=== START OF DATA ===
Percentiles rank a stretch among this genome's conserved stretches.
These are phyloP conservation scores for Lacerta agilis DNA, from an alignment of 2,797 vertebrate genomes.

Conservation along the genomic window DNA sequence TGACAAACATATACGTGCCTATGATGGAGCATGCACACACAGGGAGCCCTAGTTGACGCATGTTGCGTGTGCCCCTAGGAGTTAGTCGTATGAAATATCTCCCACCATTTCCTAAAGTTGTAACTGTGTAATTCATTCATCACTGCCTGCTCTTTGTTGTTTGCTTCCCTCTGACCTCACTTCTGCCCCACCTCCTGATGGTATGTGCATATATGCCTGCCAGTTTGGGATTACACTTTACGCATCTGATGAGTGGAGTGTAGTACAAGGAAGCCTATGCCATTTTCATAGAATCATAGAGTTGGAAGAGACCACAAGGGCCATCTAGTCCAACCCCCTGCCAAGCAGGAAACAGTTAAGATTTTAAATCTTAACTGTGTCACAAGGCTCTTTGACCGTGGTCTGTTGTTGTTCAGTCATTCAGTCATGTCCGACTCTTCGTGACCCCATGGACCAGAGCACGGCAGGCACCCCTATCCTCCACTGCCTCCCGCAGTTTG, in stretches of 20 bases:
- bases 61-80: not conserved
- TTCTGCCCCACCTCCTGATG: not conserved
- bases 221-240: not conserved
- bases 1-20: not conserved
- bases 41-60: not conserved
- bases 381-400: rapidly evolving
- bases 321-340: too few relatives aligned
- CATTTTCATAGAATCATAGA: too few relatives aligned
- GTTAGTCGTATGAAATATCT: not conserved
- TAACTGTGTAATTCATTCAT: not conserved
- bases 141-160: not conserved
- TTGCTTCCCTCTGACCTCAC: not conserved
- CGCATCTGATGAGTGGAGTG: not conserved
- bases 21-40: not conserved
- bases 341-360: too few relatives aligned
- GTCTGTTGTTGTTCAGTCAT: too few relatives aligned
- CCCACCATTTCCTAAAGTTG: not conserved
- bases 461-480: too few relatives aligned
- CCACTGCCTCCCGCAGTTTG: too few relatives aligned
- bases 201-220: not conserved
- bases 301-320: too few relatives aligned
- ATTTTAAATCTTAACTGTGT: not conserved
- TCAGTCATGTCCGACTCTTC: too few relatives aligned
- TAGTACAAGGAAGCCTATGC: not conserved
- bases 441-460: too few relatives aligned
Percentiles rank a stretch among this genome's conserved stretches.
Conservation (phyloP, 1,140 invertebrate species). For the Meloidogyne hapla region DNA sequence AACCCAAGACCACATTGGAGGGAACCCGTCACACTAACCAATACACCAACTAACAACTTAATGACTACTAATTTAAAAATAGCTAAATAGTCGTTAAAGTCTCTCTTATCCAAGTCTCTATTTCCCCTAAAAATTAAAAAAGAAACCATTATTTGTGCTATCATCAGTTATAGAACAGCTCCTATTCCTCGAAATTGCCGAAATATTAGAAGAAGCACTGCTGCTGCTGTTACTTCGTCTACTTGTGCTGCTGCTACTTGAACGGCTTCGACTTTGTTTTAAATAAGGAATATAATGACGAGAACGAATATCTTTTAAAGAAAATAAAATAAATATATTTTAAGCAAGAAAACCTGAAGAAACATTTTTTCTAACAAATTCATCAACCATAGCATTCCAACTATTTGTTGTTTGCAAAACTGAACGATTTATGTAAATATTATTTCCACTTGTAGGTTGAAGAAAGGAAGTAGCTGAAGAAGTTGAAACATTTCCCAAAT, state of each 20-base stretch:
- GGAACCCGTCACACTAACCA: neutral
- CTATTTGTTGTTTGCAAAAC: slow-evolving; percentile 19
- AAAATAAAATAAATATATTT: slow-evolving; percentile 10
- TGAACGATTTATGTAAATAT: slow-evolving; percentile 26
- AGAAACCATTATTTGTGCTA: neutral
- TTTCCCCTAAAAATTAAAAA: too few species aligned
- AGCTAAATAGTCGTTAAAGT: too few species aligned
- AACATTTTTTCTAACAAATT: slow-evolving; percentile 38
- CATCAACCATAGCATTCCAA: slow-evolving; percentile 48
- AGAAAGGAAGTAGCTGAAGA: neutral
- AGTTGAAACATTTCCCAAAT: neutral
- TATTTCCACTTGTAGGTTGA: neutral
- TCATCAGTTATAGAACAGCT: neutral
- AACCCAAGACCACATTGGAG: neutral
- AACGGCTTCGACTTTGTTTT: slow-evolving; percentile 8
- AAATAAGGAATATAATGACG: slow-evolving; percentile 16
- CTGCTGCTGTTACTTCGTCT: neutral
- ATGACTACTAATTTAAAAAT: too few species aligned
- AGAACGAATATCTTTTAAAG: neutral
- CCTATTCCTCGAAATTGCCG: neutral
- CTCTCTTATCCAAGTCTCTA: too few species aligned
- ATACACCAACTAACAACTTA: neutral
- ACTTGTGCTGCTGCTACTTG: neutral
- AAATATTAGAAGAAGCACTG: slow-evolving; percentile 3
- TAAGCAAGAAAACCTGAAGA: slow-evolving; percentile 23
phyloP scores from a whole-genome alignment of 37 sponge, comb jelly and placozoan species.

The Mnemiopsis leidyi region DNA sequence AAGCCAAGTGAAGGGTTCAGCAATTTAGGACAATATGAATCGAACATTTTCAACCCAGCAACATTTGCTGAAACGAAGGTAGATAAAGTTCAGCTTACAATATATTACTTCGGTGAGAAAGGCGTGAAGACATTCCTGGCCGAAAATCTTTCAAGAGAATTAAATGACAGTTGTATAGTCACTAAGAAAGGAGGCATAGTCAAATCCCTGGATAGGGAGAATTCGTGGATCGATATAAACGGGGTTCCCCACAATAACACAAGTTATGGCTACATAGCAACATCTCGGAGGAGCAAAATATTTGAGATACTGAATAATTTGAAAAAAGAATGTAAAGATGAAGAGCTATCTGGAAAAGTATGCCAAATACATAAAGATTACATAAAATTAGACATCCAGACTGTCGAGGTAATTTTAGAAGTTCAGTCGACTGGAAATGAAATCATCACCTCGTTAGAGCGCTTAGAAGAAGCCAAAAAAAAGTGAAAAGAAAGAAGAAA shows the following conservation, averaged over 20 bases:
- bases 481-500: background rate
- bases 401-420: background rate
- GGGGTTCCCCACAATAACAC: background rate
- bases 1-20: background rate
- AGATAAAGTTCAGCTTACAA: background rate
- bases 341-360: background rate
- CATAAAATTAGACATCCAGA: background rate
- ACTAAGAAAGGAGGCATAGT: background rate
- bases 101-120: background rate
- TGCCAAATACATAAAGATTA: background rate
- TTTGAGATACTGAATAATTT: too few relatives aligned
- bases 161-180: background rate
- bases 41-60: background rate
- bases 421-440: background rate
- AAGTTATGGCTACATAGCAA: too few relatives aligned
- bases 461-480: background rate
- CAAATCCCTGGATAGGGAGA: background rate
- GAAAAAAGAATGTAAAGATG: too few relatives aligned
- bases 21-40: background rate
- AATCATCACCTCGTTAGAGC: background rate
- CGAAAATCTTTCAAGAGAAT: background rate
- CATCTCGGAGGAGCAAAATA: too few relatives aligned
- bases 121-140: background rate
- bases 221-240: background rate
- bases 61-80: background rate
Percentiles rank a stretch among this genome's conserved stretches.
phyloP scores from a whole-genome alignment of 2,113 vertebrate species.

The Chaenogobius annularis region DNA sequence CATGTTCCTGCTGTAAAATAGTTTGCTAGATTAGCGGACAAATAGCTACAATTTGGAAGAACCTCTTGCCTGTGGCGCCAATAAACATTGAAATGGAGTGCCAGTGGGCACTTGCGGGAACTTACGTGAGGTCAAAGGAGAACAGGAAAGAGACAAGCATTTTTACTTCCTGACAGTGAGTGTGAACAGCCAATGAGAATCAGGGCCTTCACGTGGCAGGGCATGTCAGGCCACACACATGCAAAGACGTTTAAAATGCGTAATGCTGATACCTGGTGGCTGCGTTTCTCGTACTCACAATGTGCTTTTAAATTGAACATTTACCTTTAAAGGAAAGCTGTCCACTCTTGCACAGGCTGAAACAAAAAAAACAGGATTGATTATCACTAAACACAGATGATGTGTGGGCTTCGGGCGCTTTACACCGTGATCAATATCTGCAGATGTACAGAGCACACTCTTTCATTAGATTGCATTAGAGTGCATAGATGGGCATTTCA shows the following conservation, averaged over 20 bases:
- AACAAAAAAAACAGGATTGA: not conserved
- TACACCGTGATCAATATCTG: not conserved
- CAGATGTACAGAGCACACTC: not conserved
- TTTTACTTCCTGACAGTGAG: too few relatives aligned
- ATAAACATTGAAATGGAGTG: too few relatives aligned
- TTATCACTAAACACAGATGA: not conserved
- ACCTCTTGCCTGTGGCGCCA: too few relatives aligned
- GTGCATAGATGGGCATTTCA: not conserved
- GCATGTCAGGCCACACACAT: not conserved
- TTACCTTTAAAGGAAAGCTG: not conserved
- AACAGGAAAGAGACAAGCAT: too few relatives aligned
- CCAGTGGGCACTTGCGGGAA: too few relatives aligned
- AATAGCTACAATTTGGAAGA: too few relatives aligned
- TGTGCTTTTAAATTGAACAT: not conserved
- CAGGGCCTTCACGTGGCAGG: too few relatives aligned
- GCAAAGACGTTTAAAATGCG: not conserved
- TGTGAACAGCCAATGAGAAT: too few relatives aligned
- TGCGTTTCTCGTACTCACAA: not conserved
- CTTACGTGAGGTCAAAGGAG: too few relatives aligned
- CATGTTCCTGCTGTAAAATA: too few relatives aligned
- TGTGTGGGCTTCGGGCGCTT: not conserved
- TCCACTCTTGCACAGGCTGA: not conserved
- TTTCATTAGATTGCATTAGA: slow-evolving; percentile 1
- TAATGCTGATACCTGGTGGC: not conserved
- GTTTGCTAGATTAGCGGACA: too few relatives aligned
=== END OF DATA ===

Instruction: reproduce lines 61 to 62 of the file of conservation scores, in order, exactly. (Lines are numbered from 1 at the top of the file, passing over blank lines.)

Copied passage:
- bases 1-20: background rate
- AGATAAAGTTCAGCTTACAA: background rate